156 Cf. Galvão Ferreira, P., ‘“Common But Differentiated Responsibilities” in the National Courts: Lessons from Urgenda v. The Netherlands ’ (2016) 5(2) Transnational Environmental Law, pp. 329351 CrossRefGoogle Scholar (which emphasizes the consensus more than its limitations).

157 The principle is not even formally cited by the CA: see Urgenda 2, para. 8, for the closest allusion to equity, responsibilities and capacities. In the judgment of the DC, the principle is mentioned only in the section on ‘facts’, not in the section on their ‘assessment’, although, arguably, its ‘spirit’ is present: see Lambrecht & Ituarte-Lima, n. 146 above, p. 63.

158 T. Barker et al., ‘Technical Summary’ in IPCC, n. 42 above, pp. 25–94, at 90.

159 Urgenda 1, para. 4.23.

160 See Urgenda 1, paras 4.31, 4.84 and passim.

161 Urgenda 2, para. 11.

162 Ibid., para. 51.

163 UNFCCC Secretariat, Decision 1/CMP.6, ‘The Cancún Agreements: Outcome of the Work of the Ad Hoc Working Group on Further Commitments for Annex I Parties under the Kyoto Protocol at its Fifteenth Session’ (10–11 Dec. 2010), UN Doc. FCCC/KP/CMP/2010/12/Add.1, Rec. 6. See also UNFCCC Secretariat, Decision 1/CP.13, ‘Bali Action Plan’ (14–15 Dec. 2007), UN Doc. FCCC/CP/2007/6/Add.1, Rec. 5 (which emphasizes the urgency to address climate change and is accompanied by a footnote containing a reference to the WG3 contribution to AR4. Far from endorsing any particular target, the decision did not even formally ‘take note’ or ‘acknowledge’ the findings of the report).

164 Decisions 1/CP.16, n. 147 above, para. 37; UNFCCC Secretariat Decision 1/CP.18, ‘Agreed Outcome pursuant to the Bali Action Plan’ (8 Dec. 2012), UN Doc. FCCC/CP/2012/8/Add.1, para. 7.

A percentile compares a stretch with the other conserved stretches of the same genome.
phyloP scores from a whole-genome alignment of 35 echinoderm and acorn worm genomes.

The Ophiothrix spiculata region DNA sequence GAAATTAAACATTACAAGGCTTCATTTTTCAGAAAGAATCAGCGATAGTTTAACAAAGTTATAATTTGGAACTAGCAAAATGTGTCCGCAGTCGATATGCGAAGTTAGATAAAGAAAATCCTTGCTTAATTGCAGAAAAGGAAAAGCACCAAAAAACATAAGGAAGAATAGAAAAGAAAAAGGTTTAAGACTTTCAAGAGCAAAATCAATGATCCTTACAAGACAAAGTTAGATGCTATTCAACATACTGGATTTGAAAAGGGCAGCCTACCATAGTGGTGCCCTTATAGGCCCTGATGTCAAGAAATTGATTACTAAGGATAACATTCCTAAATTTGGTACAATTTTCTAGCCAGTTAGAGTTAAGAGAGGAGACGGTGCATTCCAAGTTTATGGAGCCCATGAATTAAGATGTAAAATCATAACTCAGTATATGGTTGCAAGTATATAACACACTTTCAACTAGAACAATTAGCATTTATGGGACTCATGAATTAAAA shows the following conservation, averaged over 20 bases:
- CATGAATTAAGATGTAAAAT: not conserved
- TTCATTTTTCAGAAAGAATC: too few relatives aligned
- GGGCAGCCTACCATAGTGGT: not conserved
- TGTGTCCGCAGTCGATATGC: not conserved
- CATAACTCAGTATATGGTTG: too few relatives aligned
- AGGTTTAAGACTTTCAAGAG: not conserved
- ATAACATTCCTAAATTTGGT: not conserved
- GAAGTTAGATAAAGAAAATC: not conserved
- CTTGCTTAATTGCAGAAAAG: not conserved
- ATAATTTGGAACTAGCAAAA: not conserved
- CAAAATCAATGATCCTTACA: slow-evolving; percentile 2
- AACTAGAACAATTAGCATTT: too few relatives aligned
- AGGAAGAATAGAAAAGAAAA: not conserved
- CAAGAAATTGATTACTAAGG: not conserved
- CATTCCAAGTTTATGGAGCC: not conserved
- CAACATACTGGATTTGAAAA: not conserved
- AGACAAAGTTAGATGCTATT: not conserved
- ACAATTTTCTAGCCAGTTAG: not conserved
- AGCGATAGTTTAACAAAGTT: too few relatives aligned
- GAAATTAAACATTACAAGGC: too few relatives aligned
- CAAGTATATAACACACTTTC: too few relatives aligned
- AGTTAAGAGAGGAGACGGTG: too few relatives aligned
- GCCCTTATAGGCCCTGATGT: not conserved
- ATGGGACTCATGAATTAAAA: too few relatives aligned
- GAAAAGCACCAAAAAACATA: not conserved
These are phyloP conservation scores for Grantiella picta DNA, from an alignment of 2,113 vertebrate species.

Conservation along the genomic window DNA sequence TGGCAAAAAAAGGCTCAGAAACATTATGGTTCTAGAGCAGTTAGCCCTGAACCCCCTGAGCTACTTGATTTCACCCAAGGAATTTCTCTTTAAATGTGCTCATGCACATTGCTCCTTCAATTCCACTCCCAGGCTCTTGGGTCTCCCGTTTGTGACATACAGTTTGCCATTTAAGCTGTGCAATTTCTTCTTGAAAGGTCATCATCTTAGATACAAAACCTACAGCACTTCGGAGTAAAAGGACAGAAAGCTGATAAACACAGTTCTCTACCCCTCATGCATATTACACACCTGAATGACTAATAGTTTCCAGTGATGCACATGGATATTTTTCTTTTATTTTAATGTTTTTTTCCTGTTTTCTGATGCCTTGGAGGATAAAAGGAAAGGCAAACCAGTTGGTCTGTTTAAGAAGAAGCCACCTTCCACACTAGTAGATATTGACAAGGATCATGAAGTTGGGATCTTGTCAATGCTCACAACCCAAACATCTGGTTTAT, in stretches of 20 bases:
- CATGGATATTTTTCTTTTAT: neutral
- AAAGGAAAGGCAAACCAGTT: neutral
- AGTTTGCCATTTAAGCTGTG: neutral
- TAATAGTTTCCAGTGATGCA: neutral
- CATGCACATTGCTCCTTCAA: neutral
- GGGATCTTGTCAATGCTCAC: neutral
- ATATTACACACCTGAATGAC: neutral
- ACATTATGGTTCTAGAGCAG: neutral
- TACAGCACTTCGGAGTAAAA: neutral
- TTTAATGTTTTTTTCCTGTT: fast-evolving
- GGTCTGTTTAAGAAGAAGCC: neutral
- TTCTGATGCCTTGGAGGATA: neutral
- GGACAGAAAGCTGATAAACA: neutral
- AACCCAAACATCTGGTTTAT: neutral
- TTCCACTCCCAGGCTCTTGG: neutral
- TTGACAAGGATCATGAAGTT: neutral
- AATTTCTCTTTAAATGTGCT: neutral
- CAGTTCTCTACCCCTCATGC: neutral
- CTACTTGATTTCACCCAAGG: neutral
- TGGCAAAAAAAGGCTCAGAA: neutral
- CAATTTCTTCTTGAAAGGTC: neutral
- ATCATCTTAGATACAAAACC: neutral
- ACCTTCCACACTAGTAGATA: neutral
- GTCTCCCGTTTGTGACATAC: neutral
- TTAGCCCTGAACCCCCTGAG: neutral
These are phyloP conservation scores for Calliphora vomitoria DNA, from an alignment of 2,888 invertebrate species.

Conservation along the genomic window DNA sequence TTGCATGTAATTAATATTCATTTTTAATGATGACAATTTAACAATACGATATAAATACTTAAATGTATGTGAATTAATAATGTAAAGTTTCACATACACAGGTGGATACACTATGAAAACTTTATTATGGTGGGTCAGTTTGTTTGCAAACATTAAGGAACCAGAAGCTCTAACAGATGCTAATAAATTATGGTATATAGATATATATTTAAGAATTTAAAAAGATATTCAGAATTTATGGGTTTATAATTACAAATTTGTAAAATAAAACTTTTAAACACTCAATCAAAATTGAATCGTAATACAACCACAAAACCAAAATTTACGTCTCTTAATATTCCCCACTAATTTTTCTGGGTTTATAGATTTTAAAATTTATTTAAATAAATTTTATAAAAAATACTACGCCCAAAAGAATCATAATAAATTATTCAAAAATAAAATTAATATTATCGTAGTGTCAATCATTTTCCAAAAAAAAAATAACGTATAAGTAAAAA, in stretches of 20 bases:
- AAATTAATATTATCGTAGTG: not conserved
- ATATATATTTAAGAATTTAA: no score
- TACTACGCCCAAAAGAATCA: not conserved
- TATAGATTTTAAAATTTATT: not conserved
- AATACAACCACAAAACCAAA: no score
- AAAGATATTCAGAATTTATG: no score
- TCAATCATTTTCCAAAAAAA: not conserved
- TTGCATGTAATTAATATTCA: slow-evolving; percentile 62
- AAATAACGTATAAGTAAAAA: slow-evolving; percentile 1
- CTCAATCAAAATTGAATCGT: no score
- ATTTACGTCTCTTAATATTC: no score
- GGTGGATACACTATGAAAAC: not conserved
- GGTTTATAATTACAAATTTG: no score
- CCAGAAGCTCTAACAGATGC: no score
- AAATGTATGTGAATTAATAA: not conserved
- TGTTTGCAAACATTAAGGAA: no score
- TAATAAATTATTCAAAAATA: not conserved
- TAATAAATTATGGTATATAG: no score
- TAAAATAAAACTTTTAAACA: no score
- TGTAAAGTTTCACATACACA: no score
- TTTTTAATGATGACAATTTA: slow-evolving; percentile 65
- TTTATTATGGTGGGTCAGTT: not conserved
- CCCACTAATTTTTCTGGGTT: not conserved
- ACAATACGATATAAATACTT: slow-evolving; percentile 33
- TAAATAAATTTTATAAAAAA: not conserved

165 Urgenda 2, para. 66.

166 Ibid., paras 26, 44, 60 and 66. See also Urgenda 1, para. 4.57.

167 Urgenda 1, para. 4.63; see also ibid., paras 4.67 et seq. The DC thus alluded to a range of geographical and economic circumstances which may hinder or facilitate climate change mitigation in the country, such as the potential for producing renewable energy.

168 Urgenda 2, para. 4.77.

169 Urgenda 1, para. 4.86.

170 Ibid.

171 Robiou du Pont, Y. & Meinshausen, M., ‘Warming Assessment of the Bottom-up Paris Agreement Emissions Pledges’ (2018) 9(4810) Climate Change Nature, pp. 110 Google ScholarPubMed , at 2.

172 Government of the Netherlands, ‘Nieuwe Energie voor het Klimaat’ [New Energy for the Climate], 3 Sept. 2007, available at: (cited in Urgenda 1, para. 2.71). See also Urgenda 1, para. 4.26; Urgenda 2, para. 28.

173 See letter of the Minister of Housing, Spatial Planning and the Environment to the House of Representatives, 12 Oct. 2009 (cited in Urgenda 2, para. 19).

174 Urgenda 2, para. 52; see also Urgenda 1, para. 4.29.

175 See, e.g., Urgenda 1, paras 4.29 and 4.70; Urgenda 2, para. 52.

176 See Urgenda 2, para. 52. See generally, e.g., Directive 2009/29/EC, n. 27 above, recital 6 (stating that the European Council’s objective of a 30% emissions reduction by 2020 was ‘scientifically necessary to avoid dangerous climate change’).

177 See International Law Commission, ‘Guiding Principles Applicable to Unilateral Declarations of States Capable of Creating Legal Obligations’ (2006) Yearbook of the International Law Commission, Vol. II, Pt Two, Principle 1. See also ICJ, Nuclear Tests (Australia v. France), Judgment of 20 Dec. 1974, ICJ Reports 1974, pp. 267–8, paras 43 and 46.

178 See Mayer, B., ‘International Law Obligations Arising in Relation to Nationally Determined Contributions’ (2018) 7(2) Transnational Environmental Law, pp. 251275 CrossRefGoogle Scholar , at 262–70.